Fr. Lucian Kemble attended the MKSP back in its first decade. I found him delightful in conversation, which was continually interrupted on our walks whenever he saw a little weed poking through a clump of mud, prompting him to exclaim on the beauty of the Creation. For me, he was the “Everlasting Yes” in counterpoint to querulous John Dobson’s “Everlasting No”: in other words, Mt. Kobau embraced the extremes of spiritual insights, from cosmic theism to cosmic atheism. In his 7 X 35 mm binos, Fr. Kemble found his “Cascade,” as named by Walter Scott Houston in his legendary “Deep Sky Wonders” column for Sky & Telescope.
Kemble’s Cascade is a tumbling 2.5 degree-line of 20+ stars, 7th to 9th mag. Near its midpoint, there is a brighter star of 4.9 magnitude. This fetching asterism also features several orange stars towards its NW reach. It is usually best observed, as Kemble himself found it, in binoculars, of at least seven to ten power with a field that can frame its 2.5 degree extent.
The Cascade, as it slides down to the SE, ends in a “splash” at the open cluster NGC 1502. That open cluster has more than three dozen stars, many of them doubles, in a 7’ area. An attractive blue and gold double is in the NE, opposite the base of its vaguely triangular shape. As a visual deep-sky object, it is usually ranked four stars out of five.
Moving a bit more than a degree to the south of 1502, we see the planetary nebula NGC 1501, nearly 1 minute across with a bluish tinge to its mottled disc. Its central star shines steadily at higher powers, say, over 200X. At lower magnifications, the star may blink in and out of view. It is given four stars out of five for its visual impact in one’s telescope.
Retracing our steps back from 1501 and 1502 and following Kemble’s Cascade to the NW, we come upon U, a carbon star. From U, we proceed just over four degrees to the north, in the direction of Polaris, and arrive at a Challenge Object, IC 342, a face-on spiral galaxy 22’ in diameter (over one-third degree). Its surface brightness or luminance is mag 15.0, which is quite faint, although I first observed IC 342 in an eastern suburb of Vancouver (Campbell Valley Park, Langley area) through my 10.1” Coulter Odyssey Compact telescope, the instrument that first revealed, visually, what the Universe looks like, even in larger scopes such as my 17.5”and the 25” “Wolankovick” that has been at past sessions of the MKSP and the MSQ near Merritt. Choosing just the right magnification or exit pupil is a key to observing this IC object: an exit pupil of three, for example, may work well. Discerning the difference between the faint halo of the galaxy and the background sky is the reason for the challenge associated with IC 342 and its rank of three stars out of five.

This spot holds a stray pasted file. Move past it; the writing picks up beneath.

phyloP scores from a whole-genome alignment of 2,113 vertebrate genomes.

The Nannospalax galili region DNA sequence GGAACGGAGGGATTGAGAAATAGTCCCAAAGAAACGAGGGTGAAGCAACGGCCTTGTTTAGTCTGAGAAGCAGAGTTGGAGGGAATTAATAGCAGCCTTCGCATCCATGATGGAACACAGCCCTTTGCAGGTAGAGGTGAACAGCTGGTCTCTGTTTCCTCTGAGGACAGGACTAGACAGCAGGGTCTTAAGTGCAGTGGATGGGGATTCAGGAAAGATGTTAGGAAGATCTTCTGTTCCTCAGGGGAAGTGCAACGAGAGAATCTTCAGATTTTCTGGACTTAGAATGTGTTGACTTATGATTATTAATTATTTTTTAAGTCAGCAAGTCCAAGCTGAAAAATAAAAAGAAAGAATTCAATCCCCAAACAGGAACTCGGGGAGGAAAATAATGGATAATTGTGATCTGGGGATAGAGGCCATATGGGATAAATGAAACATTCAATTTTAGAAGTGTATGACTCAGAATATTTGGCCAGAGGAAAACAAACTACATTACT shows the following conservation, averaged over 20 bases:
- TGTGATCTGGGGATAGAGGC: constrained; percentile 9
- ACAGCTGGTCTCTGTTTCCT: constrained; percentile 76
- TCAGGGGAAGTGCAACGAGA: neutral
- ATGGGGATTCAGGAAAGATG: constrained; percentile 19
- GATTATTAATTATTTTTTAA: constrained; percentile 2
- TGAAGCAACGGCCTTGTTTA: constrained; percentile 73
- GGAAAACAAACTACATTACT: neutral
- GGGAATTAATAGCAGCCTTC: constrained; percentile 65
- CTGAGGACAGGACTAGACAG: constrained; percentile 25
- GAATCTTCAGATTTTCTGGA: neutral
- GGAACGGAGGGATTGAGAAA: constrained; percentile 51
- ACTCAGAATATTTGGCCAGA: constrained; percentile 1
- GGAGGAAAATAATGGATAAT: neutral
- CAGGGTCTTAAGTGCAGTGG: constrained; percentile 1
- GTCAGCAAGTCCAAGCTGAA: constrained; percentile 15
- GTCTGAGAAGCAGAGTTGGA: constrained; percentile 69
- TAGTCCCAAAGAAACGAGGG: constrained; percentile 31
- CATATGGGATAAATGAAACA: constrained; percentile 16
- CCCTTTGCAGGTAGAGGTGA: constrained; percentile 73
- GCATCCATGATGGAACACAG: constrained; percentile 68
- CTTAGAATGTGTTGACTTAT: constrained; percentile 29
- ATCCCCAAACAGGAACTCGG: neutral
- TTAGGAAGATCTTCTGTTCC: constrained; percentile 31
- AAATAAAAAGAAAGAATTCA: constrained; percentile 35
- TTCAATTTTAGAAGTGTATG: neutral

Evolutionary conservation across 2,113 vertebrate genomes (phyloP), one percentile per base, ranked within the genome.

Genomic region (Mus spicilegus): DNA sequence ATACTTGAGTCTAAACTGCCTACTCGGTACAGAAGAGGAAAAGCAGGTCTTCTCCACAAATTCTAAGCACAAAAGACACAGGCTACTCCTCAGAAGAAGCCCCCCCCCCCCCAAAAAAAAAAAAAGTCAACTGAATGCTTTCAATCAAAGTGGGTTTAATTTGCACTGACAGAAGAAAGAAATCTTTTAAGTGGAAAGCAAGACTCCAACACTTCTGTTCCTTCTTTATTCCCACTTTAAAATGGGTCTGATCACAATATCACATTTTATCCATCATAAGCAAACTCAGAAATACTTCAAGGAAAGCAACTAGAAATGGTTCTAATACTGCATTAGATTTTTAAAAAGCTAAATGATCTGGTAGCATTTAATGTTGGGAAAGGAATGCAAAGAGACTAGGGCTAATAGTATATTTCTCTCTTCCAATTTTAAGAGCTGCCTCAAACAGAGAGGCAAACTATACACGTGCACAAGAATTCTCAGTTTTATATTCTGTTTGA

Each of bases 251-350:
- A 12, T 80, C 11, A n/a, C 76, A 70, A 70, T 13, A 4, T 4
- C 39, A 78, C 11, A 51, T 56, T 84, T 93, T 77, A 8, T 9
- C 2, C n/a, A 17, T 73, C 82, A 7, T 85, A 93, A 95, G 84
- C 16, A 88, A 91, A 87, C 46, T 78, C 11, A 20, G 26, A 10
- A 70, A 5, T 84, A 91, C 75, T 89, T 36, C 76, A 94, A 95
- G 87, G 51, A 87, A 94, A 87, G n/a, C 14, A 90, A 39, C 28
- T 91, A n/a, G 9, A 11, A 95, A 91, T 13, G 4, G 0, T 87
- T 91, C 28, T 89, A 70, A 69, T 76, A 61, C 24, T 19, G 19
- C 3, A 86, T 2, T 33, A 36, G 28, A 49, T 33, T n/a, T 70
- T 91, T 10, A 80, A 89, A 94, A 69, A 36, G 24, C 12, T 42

The title ”Six Degrees of Separation” for this handout refers to the fact that these remarkable deep-sky objects are all within six or seven degrees of one another. Perhaps all the more remarkable is the fact that these objects are located in Camelopardalis, a constellation often overlooked for being unremarkable! The most commonly observed deep-sky object in Cam is probably NGC 2403, an outlying member of the M81-82 group; but that is far away from our part of this sprawling Giraffe and lacks the variety we have found in our little compact space.
… Lee Johnson 2022